NCAA reform would reduce exploitation of Black athletes

Filed under: Featured,Sports,Talk About Race |

I recently wrote about a new book regarding the NCAA’s alleged exploitation of black athletes, written by University of Georgia Professor Billy Hawkins.  In his recently-released book, “The New Plantation,” Hawkins goes out of his way to help us understand that the method by which the NCAA does business is not much different from the mindset of plantation owners of the old south.

The analogies used by Professor Hawkins are thought-provoking and appear to be alarmist at first glance.  After all, citizens are commonly comparing nearly every modern-day injustice to slavery in order to make a dramatic point.  But in this case, the analogies are appropriate, in large part because slavery is not a dichotomy.  Instead, it is actually a continuum, with complete freedom on one end and total servitude on the other.  One could even argue that slaves themselves were not completely devoid of freedom, since they could have always chosen to run away, buy their freedom, maim themselves or even commit suicide as a way to escape their condition.  The point of this very grim example is not to say that slavery was not entirely horrific; rather, it is to say that something does not have to be entirely horrific to be compared to slavery.

While most of us would agree that the NCAA does not enslave college athletes, we can agree that athletes are not completely free.  Their labor rights are stripped in a way that would be disallowed in almost any other industry in America, and each coach and player is expected to memorize a long list of rules and regulations that are designed to keep athletes under the control of the league itself.  Additionally, athletes are not compensated according to fair market value, but forced to allow others to earn millions from the fruits of their labor.   All the while, they are given no option other than to accept the dryly consistent payment being offered by the league, which would be a chance to go to college for free.  Nearly all free-market options are eliminated for the athlete, since universities are allowed to collude to keep from having to compete for the services of the player.  To make a long story short, the freedoms of the college athlete are stripped by a nexus of rules designed to ensure that they remain powerless.

Most of us agree that a college education can be valuable, but the education is hardly free for the college athlete, particularly those in revenue generating sports.  If the athlete doesn’t perform at the level coaches expect, the scholarship can be revoked.  If they miss a practice, get a free meal from the wrong person, or earn a single non-sanctioned cent from their own labor, they are going to lose their chance to get their “free” education.  So, not only do athletes not experience the essence of freedom in their endeavors, even the “free” stuff isn’t free at all.

The NCAA is in need of reform and that reform can be quite simple.  Given that the league will probably not fairly compensate athletes anytime soon (unless there is dramatic action taken by Congress), here are some reforms that might make the NCAA work a bit more efficiently:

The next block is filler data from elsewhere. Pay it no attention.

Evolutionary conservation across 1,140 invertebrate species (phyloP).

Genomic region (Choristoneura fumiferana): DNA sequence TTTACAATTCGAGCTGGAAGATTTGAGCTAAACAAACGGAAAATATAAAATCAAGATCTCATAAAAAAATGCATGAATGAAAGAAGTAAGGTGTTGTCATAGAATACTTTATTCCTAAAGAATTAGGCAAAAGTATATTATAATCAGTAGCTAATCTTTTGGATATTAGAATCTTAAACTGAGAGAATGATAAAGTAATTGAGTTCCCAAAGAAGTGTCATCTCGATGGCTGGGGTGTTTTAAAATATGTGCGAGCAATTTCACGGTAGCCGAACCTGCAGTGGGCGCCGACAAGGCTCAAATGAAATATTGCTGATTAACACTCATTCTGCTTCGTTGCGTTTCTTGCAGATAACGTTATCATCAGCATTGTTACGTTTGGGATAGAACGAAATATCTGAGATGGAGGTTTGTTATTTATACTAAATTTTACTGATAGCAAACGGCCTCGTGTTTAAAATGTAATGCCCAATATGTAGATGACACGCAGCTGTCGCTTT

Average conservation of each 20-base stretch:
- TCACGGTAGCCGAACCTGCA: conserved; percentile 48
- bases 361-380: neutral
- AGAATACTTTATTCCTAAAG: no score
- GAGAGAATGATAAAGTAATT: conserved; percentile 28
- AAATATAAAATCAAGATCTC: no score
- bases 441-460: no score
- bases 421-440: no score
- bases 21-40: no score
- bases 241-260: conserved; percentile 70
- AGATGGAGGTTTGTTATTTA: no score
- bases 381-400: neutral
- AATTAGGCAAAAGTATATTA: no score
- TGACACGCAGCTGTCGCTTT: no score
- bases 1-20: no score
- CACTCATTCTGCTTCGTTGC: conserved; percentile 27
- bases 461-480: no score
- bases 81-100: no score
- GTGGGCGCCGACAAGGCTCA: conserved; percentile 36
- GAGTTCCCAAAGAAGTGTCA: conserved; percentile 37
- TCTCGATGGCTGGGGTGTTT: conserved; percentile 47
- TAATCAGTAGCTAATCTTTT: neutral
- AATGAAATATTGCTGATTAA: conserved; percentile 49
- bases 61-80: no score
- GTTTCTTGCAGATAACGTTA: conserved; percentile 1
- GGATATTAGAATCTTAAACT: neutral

1)      Engage independent oversight to ensure that athletes are being educated:  Stop allowing academic support services to be offered by the athletic department, where coaches are able to tell athletics to choose easier majors and in a position to distract athletes from their academic duties.  You can’t work an athlete to death and then say “study in your free time.”  A group that is free from the power of the athletic department should be positioned to give the athlete an opportunity to get a good education if he wants one.

2)      Hold coaches accountable when athletes don’t graduate: Does it make sense that winning coaches who don’t graduate athletes are given raises and better jobs?  Actions speak louder than words, and based on their actions, making money from sporting events is far more important to most universities than seeing the athletes educated.  In partial agreement with the recommendations of U.S. Education Secretary Arne Duncan, teams with graduation rates below 40 percent should be banned from post-season play and their coaches should be fired.

3)      Get rid of the one-year rules and age limits for players who want to go pro:  There is no reason to keep athletes out of the NBA or NFL, other than to keep them in college.  The reason to keep them in college is certainly not to graduate them, since there is no logical reason to force someone to go to college for just one year.  The reason athletes are kept in college is so the NCAA can shamelessly earn a few million dollars off the back of the next LeBron James.  The Justice Department should step in and put a stop to this form of collusion between the NCAA and NBA.

4)      Give the players better insurance and a stipend:  A player earning millions for his university should not be walking around with empty pockets and weak health insurance.  The NCAA is incredibly fortunate in the fact that they are the only professional sports league that can get away with paying their employees just a few thousand dollars per year.  In a truly capitalist society, Reggie Bush would have earned over $10 million per year playing for USC.  Instead, the university and Pete Carroll got all that money.

By making some minor modifications, the NCAA can turn some of the heat off, at least for a while.  What will happen, at some point, is that black men and the black community are going to wake up to the exploitation and stop this modern day plantation where it stands.  The NCAA needs to be seriously reformed, and it needs to happen NOW.

Photo by Streeter Lecka


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Author: Kirwan Institute (427 Articles)

Kirwan Institute

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